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<p>"Who of us would not be glad to lift the veil behind which the future lies hidden" - so started David Hilbert's 1900 lecture outlining the 23 open problems he challenged the mathematical community to solve in the following century.<p><a href="https://plus.maths.org/content/struggling-sixteen" target="_blank">read more</a></p>https://plus.maths.org/content/struggling-sixteen#commentsalgebraic geometryhilbert problemsmathematics in the mediaTue, 16 Dec 2003 00:00:00 +0000plusadmin2519 at https://plus.maths.org/contentThe prime number lottery
https://plus.maths.org/content/prime-number-lottery
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Marcus du Sautoy </div>
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Marcus du Sautoy begins a two part exploration of the greatest unsolved problem of mathematics: The <b>Riemann Hypothesis</b>. In the first part, we find out how the German mathematician Gauss, aged only 15, discovered the dice that Nature used to chose the primes. </div>
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<div class="pub_date">November 2003</div>
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<p>David Hilbert</p><p><a href="https://plus.maths.org/content/prime-number-lottery" target="_blank">read more</a></p>https://plus.maths.org/content/prime-number-lottery#comments27Fibonacci numberhilbert problemslogarithmprime numberRiemann hypothesisSat, 01 Nov 2003 00:00:00 +0000plusadmin2237 at https://plus.maths.org/contentHow maths can make you rich and famous: Part II
https://plus.maths.org/content/how-maths-can-make-you-rich-and-famous-part-ii
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Chris Budd </div>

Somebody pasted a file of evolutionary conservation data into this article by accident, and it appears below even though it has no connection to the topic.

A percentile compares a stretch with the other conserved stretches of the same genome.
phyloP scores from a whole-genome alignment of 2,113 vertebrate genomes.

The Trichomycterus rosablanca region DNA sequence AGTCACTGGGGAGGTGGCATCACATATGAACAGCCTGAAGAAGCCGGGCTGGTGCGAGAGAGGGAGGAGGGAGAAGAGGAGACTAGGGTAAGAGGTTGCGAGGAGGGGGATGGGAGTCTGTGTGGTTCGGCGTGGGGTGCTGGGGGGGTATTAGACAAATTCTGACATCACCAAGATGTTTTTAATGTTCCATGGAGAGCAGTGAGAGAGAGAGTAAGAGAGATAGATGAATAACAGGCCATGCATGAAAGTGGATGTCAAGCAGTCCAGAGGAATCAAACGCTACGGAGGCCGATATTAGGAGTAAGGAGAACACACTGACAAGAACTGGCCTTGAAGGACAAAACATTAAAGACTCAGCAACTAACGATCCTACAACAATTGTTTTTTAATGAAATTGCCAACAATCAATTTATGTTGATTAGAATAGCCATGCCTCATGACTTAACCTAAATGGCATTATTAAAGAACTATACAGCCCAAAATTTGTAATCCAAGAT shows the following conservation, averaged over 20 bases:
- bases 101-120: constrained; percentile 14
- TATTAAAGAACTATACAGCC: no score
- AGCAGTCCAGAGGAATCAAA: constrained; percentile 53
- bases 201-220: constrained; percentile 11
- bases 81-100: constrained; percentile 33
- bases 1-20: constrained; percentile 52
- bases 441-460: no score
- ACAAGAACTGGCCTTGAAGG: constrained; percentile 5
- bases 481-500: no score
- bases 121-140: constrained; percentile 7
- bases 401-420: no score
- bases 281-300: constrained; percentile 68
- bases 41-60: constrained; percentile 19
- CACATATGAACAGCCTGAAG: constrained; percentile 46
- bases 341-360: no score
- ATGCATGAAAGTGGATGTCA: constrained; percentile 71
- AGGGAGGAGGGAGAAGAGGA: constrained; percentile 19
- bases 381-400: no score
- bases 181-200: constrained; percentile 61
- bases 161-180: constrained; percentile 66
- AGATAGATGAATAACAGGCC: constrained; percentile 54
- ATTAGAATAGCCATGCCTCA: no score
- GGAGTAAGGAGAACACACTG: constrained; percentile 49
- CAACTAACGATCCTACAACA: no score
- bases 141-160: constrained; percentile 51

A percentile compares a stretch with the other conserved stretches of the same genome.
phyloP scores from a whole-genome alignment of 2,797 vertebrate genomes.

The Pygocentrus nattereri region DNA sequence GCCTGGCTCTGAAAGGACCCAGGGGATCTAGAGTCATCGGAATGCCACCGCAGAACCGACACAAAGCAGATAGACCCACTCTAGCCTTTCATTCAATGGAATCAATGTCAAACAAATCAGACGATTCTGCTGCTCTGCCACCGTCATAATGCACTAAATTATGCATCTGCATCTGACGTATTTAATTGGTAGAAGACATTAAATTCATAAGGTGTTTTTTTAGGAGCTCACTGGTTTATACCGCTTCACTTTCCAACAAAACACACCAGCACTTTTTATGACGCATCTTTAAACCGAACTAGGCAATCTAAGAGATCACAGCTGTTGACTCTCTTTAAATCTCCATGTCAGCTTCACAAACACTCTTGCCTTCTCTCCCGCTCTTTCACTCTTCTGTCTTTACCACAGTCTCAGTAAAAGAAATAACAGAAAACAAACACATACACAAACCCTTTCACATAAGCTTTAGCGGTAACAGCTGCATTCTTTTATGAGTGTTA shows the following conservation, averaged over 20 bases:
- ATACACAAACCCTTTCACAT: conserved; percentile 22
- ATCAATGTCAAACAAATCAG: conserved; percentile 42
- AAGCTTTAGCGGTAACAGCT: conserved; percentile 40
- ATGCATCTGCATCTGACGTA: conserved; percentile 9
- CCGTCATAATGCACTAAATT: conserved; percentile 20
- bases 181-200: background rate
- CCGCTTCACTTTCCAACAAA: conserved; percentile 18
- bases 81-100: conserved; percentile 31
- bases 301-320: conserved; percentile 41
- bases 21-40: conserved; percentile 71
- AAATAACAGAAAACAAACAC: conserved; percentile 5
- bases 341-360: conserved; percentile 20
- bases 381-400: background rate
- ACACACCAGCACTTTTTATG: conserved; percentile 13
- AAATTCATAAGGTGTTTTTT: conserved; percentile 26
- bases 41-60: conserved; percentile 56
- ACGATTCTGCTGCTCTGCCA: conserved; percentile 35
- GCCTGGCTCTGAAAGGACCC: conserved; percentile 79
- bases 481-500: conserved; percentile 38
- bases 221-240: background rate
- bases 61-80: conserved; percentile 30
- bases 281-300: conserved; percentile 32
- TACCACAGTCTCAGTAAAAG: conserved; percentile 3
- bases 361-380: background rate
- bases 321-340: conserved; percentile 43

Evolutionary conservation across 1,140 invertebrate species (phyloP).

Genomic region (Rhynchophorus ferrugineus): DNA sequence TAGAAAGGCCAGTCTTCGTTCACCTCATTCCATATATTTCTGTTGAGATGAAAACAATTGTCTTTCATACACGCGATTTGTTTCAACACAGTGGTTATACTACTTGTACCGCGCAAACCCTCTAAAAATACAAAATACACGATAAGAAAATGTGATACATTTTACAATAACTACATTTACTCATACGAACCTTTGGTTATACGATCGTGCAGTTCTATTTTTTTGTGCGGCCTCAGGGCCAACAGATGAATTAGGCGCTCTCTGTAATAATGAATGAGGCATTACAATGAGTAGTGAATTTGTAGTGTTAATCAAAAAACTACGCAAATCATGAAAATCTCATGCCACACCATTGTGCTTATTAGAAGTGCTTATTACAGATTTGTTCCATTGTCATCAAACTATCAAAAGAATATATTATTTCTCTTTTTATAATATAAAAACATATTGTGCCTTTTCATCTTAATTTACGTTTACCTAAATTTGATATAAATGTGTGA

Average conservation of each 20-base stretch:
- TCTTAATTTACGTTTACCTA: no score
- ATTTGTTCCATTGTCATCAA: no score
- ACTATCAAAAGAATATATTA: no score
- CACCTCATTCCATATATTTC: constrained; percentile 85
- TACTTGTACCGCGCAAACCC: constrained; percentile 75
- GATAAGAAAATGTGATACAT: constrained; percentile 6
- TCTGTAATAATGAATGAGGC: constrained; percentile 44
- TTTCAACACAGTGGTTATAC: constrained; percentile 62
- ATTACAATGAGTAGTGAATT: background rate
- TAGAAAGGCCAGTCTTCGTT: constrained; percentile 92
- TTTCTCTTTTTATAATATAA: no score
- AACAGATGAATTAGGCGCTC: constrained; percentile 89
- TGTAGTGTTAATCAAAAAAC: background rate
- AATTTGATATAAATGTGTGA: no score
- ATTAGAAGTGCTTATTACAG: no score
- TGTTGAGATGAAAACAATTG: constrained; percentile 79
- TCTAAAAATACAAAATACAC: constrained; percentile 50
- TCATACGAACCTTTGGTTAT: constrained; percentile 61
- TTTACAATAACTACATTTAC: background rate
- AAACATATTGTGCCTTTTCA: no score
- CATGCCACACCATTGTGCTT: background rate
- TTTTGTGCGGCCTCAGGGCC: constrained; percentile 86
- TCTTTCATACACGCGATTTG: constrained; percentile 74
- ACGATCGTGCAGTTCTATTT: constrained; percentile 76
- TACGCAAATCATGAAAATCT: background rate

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One million dollars is waiting to be won by anyone who can solve one of the grand mathematical challenges of the 21st century. In the second of two articles, Chris Budd looks at the well-posedness of the <b>Navier-Stokes equations</b>. </div>
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<div class="pub_date">May 2003</div>
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<h2>A brief history of problem-solving</h2>
<p>Despite the impression given by many textbooks, teachers and internet articles, we understand much less about mathematics than is commonly thought. In fact, maths is littered with problems that we cannot solve.<p><a href="https://plus.maths.org/content/how-maths-can-make-you-rich-and-famous-part-ii" target="_blank">read more</a></p>https://plus.maths.org/content/how-maths-can-make-you-rich-and-famous-part-ii#comments25aerodynamicsangle trisectioncircle-squaringClay Institute Millennium Prize Problemsdoubling the cubeFermat's Last Theoremfluid mechanicshilbert problemsmathematical modellingnavier-stokes equationsWed, 30 Apr 2003 23:00:00 +0000plusadmin2223 at https://plus.maths.org/content